Sanjyot Pia Walawalkar

Sanjyot Pia Walawalkar

Sanjyot Pia Walawalkar works as an Associate Professor and Equity and Outreach Librarian at Skyline College. Besides helping students develop their critical information literacy and research skills, she leads the library’s social-justice-centered programming efforts. Her research interests include critical information literacy, metaliteracy, and critical global citizenship education.



Original German by Friedrich Rueckert (1788-1866)

Translated into English by Sanjyot Pia Walawalkar and Susanne Schubert

Mit jeder Sprache mehr, die du erlernst, befreist
Du einen bis daher in dir gebundnen Geist,

With every language you master,
A spirit is set free within you
That until now was bound

Der jetzo tätig wird mit eigner Denkverbindung,
Dir aufschließt unbekannt gewesne Weltempfindung,

The freed spirit strives to make connections and 
unlocks an all-encompassing understanding of the world

Empfindung, wie ein Volk sich in der Welt empfunden;
Nun diese Menschheitsform hast du in dir gefunden.

It senses the world in the way it is sensed
by those whose language we learn

Ein alter Dichter, der nur dreier Sprachen Gaben
Besessen, rühmte sich, der Seelen drei zu haben.

A wise poet once mastered three languages and proudly proclaimed
That he had three spirits 

Und wirklich hätt‘ in sich nur alle Menschengeister
Der Geist vereint, der recht wär‘ aller Sprachen Meister.”

And only if all human spirits came together as one,
Can we understand the language of all

Note from the translators: Friedrich Rueckert (1788-1866) was a German poet and translator, who translated works from Arabic, Chinese, Hindi, Hebrew, and Farsi into German. His work is very much influenced also by these cultures, and the original poem appeared in the anthology Die Weisheit des Brahmanen – which translates to The Wisdom of the Brahmins. We chose this excerpt from his collection because it talks about the importance of languages and bringing cultures together. We believe that it is as current now as it was in the 1800s.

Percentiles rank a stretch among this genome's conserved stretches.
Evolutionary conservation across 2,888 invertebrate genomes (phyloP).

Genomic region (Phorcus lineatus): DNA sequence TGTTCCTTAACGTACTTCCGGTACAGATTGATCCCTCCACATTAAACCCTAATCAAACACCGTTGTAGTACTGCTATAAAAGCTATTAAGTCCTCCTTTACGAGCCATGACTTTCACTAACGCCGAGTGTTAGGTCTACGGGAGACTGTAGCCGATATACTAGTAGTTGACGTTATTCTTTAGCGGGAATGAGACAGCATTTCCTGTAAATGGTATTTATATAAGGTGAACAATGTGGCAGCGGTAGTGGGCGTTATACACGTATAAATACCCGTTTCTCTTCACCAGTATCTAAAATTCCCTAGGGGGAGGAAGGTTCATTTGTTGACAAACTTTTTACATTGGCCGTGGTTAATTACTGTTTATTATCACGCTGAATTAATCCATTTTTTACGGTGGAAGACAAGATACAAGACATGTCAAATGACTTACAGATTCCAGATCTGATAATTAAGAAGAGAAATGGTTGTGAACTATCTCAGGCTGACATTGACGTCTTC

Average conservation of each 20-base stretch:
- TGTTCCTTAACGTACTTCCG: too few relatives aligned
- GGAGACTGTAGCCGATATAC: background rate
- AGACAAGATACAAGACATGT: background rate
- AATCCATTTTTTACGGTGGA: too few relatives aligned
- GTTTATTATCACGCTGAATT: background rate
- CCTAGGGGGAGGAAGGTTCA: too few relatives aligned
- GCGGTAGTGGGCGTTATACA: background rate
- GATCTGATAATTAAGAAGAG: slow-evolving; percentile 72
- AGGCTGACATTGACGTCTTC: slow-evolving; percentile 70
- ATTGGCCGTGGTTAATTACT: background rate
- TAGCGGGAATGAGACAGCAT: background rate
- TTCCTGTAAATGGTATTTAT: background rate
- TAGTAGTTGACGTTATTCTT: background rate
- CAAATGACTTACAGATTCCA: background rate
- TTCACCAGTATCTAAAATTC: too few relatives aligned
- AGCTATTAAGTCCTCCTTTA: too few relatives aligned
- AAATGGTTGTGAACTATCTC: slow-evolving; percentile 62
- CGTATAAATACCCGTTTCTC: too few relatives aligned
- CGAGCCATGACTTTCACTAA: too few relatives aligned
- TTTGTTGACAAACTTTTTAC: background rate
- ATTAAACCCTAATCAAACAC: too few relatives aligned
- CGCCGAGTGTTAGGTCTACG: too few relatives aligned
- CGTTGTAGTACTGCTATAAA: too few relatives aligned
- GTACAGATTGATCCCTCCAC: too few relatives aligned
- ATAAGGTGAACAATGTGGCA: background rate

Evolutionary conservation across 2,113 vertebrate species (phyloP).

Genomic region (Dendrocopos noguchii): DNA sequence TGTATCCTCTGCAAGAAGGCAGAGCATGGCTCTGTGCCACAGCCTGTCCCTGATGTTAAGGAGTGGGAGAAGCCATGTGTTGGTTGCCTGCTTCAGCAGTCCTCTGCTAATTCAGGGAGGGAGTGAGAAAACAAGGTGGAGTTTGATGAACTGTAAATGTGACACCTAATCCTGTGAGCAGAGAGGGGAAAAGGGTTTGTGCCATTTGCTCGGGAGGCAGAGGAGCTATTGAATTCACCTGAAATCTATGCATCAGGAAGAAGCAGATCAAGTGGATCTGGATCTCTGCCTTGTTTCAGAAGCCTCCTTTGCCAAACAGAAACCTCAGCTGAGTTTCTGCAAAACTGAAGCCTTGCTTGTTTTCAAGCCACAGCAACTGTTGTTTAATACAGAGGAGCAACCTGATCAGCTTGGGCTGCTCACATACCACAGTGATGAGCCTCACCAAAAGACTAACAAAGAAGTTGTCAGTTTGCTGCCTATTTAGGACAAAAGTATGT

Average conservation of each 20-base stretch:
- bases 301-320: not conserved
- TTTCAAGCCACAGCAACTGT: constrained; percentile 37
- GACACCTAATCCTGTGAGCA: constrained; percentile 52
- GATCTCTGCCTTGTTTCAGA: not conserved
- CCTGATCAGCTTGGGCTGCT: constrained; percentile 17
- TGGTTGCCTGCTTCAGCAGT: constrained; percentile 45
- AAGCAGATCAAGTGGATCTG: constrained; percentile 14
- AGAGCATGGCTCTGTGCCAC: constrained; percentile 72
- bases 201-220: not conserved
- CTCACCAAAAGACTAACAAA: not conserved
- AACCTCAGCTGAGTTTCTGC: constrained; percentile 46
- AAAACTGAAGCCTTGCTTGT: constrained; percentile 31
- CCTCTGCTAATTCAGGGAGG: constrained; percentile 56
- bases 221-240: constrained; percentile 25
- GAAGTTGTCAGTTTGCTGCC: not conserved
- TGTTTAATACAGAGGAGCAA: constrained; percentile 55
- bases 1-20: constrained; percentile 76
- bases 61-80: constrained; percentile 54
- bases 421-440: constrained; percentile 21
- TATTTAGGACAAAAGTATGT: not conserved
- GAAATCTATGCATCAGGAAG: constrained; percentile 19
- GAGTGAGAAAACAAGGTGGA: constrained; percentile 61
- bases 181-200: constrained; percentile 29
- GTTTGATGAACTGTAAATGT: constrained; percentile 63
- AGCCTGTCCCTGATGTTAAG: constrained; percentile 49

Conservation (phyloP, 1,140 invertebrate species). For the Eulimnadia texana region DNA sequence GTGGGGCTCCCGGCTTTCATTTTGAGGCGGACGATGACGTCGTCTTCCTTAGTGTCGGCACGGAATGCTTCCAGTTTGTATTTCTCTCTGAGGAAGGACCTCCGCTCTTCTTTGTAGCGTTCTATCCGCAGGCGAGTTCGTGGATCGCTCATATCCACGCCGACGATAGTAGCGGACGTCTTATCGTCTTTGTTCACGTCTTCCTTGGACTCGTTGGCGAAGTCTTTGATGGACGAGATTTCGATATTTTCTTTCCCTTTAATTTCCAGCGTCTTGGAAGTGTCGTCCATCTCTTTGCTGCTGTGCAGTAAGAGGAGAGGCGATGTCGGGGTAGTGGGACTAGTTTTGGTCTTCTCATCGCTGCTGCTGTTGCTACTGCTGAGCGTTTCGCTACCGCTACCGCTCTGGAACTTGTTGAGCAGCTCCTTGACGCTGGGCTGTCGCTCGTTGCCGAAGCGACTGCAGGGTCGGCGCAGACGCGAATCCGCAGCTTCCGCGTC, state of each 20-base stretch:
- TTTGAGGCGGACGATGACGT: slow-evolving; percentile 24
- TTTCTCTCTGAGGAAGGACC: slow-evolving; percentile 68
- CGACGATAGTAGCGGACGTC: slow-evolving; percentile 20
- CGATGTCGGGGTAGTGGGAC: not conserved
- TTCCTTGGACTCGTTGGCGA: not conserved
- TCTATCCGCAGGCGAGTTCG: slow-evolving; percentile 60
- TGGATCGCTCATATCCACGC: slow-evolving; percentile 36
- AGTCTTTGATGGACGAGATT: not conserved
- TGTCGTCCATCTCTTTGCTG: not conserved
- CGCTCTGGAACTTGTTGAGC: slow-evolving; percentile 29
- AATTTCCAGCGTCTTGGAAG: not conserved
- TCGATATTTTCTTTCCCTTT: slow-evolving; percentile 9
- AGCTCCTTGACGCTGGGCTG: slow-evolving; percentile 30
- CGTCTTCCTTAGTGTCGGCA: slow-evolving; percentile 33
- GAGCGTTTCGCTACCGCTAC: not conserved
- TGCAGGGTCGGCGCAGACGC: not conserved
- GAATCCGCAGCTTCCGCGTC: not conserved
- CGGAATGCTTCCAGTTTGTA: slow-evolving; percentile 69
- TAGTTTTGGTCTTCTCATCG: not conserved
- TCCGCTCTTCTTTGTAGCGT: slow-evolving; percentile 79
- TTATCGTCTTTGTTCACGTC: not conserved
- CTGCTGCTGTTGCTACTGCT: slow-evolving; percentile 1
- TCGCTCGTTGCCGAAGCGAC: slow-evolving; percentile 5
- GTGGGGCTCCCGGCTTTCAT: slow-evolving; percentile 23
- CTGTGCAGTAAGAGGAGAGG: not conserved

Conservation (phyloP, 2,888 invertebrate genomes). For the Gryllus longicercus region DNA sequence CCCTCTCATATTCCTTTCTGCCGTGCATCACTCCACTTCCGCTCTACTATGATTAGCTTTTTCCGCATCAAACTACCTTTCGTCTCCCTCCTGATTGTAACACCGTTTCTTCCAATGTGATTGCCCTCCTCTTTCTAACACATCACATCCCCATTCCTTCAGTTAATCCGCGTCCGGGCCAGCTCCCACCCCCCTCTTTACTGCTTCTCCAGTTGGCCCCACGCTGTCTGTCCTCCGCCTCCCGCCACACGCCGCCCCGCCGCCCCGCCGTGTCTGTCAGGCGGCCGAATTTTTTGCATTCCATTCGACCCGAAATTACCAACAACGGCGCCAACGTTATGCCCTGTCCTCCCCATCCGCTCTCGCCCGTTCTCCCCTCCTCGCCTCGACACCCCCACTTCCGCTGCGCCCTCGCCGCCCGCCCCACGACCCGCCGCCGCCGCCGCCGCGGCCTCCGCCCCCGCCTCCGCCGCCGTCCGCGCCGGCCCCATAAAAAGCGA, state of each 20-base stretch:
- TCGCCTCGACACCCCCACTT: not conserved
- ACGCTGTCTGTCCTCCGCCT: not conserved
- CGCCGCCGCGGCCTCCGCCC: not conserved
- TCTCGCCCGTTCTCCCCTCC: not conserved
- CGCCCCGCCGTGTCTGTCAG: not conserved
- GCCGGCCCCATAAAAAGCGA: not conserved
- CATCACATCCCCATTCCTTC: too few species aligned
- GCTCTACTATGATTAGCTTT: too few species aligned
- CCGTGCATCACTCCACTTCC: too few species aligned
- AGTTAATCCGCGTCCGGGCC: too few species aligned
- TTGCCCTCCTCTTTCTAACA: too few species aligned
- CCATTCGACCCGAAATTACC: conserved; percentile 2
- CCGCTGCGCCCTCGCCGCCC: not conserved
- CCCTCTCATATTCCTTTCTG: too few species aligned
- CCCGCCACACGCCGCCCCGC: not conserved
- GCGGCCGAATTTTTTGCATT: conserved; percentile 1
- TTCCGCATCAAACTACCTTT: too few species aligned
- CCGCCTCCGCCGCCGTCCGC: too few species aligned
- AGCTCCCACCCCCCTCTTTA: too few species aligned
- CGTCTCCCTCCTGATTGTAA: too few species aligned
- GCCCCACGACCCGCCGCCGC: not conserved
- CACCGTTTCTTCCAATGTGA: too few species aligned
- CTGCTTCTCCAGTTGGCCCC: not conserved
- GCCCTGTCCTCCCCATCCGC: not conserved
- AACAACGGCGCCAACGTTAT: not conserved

The original German text is in the public domain. The English translation is used here with permission of the authors.



as I cuddled into my bed last night
the soul still drenched, holding the damp moments
lush with the warmth of your skin,
eyes moistened

the vase is now empty
tired flowers have now dried
dried petals sit clustered
among strands of golden hair

my heart aches, sweet sadness and pain
while love deepens and desires are gently stoked
the night is still dark

when in my girlhood, my heart was opening its petals 
it was trampled ruthlessly
will your tenderness and warmth help it bloom again?

but, I hear a cacophony
though headlights have gone dim
and wars are fought far away
I fear, the gentle whispers of my heart will drown
in the clang of tradition and the tumult of modernity

the spirit is shapeless, intangible, all encompassing
but, the transitoriness of modern life
of instant-mixes and buy-one-get-one-frees
will it let our spirits seep through our pores
and caress each other
and carry the messages of our hearts and bodies?

I fear.

Written May 30, 2005

missed him.. miss him.. 
4 years now
disappeared?  never even existed?
man of my dreams, stayed in my dreams
never realized

glimpses of hope 
4 years that's all
memories at furnishing stores
dreams lost in nurseries
no home, no love, no sweet voice cries mama

so many memories
of holding tight as things slipped away
of sadness cloaked in painful smiles
of beautiful places and alcohol stench
of loneliness in togetherness

empty promises for a broken heart
stomped all over
yet lovable, stoic
my phoenix heart

letters written
poems composed
songs sung 
never for me
my art never an iphone wallpaper
my juicy mangoes not as tasty as her shriveled grapes

countless lunches packed, dinners served
giving forgiving letting go
being there giving and more giving
accident scene and imprisonment
betrayals and abandonment

my fault —
a faulty seed in a barren land
my husband, a fake weak man

Written April 29, 2016

Copyright © 2022 by Sanjyot Pia Walawalkar. Used with permission of the author.

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